On July 21st, we performed patella truncation and debridement on toes 4 and 5. The procedure was performed in the operating room, with the patient under sciatic nerve block. Results are presented in Fig. 4. Submerged cavities were filled with povidone-iodine gauze. The amount of nonviable tissue in the submerged cavity gradually decreased. The submerged space became shallow, and the granulation filled. All subsequent treatments were performed in the outpatient department.
From July 25th to September 30th, the left foot plaster was fixed at a functional position and applied intermittently (Fig. 5a, b, c, d, e and f). After October 1st, the plaster was removed. The patient was given diabetic shoes, and walking was guided. The first signs of wound healing were observed on November 19 (Fig. 5g, h and i).
In order to minimize adverse effects, local debridement must be initiated in an expedient fashion. In the case presented above, the foot was severely ischemic and therefore could not support local blood transport after incision. In addition, infection easily spreads along the physiological cavity extending from the little toe. Efforts to avoid skin necrosis and wound expansion typically render comprehensive and meticulous debridement impossible.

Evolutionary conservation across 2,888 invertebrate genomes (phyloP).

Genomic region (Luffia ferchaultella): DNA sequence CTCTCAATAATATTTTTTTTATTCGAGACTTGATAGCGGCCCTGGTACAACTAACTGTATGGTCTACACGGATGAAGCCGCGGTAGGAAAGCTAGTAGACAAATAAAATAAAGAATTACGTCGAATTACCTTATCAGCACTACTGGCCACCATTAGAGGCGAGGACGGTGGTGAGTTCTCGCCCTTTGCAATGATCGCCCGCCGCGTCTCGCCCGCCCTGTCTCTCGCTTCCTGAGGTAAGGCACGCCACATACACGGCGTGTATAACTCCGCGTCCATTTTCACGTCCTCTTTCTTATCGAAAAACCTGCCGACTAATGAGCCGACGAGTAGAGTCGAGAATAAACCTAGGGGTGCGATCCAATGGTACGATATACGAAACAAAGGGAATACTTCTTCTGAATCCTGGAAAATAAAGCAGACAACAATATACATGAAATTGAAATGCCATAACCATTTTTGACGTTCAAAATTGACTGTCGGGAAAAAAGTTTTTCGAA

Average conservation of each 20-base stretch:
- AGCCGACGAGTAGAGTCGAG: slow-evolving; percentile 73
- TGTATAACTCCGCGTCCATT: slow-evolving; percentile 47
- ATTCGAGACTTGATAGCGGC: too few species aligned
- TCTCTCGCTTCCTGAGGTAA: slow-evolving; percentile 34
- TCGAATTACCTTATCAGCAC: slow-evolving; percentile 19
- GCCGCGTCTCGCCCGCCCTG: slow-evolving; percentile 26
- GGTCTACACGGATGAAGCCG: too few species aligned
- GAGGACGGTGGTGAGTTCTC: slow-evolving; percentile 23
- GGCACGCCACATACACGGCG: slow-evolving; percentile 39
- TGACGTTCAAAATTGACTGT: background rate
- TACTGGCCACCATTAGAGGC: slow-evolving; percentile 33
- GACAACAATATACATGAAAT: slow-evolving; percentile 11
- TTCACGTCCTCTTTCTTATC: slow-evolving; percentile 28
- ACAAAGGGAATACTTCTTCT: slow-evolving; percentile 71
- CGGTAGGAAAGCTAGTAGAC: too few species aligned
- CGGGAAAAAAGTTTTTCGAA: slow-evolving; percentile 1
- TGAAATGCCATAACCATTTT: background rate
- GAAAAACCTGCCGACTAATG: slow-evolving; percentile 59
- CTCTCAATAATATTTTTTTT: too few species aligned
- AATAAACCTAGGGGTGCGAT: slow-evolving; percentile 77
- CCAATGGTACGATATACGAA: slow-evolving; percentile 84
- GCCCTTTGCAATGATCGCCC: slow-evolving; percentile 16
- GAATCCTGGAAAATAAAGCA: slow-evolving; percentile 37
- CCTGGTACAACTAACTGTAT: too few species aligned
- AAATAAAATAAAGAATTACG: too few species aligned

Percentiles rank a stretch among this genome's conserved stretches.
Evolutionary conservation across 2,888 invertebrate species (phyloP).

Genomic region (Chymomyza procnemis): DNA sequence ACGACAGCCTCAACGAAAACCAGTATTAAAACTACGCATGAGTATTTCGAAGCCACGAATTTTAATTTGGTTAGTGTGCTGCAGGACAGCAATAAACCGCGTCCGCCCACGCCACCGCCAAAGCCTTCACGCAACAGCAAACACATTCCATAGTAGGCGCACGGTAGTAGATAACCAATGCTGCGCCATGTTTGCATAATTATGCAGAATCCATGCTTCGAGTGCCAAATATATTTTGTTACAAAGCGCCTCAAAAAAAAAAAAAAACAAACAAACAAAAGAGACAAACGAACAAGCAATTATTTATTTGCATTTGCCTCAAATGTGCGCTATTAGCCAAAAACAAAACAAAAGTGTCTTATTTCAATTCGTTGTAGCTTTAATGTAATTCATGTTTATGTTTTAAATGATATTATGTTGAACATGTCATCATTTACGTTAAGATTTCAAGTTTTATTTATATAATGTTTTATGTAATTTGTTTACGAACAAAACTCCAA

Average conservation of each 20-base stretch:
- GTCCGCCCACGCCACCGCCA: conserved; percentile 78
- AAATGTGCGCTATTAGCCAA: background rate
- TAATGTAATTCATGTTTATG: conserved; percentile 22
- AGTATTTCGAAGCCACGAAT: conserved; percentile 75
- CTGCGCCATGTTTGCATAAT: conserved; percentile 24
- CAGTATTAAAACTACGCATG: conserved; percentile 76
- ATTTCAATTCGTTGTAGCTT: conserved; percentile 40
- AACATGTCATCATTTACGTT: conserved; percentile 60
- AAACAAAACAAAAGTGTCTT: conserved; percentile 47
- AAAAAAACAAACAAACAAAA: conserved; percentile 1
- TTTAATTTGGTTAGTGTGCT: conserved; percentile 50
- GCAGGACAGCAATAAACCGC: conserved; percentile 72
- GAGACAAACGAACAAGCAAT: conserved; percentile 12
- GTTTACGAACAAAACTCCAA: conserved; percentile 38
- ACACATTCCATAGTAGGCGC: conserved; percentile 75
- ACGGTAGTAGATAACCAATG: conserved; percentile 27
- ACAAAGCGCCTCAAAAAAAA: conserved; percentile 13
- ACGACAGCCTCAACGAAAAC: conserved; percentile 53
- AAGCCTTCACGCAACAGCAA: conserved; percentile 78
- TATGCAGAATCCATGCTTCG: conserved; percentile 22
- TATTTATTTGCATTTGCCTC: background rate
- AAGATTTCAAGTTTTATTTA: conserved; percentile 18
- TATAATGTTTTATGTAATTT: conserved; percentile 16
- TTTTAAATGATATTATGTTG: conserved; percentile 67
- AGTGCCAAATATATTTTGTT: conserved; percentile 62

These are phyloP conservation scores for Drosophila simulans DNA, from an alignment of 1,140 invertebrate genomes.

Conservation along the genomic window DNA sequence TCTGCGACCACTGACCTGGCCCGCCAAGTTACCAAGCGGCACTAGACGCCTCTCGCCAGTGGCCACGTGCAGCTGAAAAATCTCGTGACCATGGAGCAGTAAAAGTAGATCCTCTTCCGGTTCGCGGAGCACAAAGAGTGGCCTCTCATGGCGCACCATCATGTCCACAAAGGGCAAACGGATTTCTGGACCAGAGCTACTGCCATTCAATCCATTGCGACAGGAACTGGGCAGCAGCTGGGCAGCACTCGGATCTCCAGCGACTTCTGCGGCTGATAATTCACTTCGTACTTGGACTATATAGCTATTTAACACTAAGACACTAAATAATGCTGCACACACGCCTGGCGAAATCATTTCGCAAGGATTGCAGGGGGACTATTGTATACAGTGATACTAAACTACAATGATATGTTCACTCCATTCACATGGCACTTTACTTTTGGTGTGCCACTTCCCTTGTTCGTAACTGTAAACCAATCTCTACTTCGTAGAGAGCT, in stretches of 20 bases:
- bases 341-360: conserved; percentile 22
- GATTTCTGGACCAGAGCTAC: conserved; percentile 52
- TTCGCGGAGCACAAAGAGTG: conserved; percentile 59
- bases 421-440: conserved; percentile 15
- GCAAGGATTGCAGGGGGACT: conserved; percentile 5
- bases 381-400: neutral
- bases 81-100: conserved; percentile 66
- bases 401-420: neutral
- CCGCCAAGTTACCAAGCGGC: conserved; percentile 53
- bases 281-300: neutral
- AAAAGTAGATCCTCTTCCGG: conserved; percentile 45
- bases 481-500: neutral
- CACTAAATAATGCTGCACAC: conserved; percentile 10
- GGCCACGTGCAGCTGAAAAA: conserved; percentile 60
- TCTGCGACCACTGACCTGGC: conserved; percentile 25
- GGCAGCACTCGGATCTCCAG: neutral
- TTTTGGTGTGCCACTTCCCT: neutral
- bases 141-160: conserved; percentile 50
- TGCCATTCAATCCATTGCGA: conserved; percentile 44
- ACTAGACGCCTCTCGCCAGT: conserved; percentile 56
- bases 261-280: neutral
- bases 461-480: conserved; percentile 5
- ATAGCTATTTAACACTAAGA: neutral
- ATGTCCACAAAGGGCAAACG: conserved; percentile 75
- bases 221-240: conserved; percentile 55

After the initial treatment, we continued with nibbling debridement, in order to preserve as much residual tissue as possible. Debridement can be performed more thoroughly after blood transport is improved. The surgeon must continue to avoid over-injury, in order to restrict the area of infection. After the second episode of debridement , the opening of the cavity was patent and incompletely dissected (Fig. 4). It is also possible to cut into the subcavities of the heel (Fig. 5d and g) and the lateral portion of the 5 tibia (Fig. 5e and h).
Endovascular treatment may improve the blood supply to the lower limbs and create conditions conducive to thorough debridement and healing . Such treatment should be initiated once the local infection is restricted, and the patient is stable. However, after the intervention, improved wound circulation increases the inflammatory response. In this case, the patient underwent substantial debridement during thrombolysis, when it was discovered that the infection had spread along physiological lacunae (Figs. 3 and 4). Blood supply to the lower extremities was not considered sufficient for skin grafting.
The term “nibbling debridement” denotes debridement that is gradual in spatial and temporal dimensions. Debridement is generally used to treat diabetic feet, which often have insufficient blood supply. The surgeons attempted to preserve as much tissue as possible, with the extent of debridement determined by guidelines for treatment during the infection, proliferative, and healing phases. The sites of debridement included: necrotic skin margins, fascia, deeper cavities, residual tendon and inactivated tissue in shallow lances, and hyperplastic granulation (during the later stages of treatment).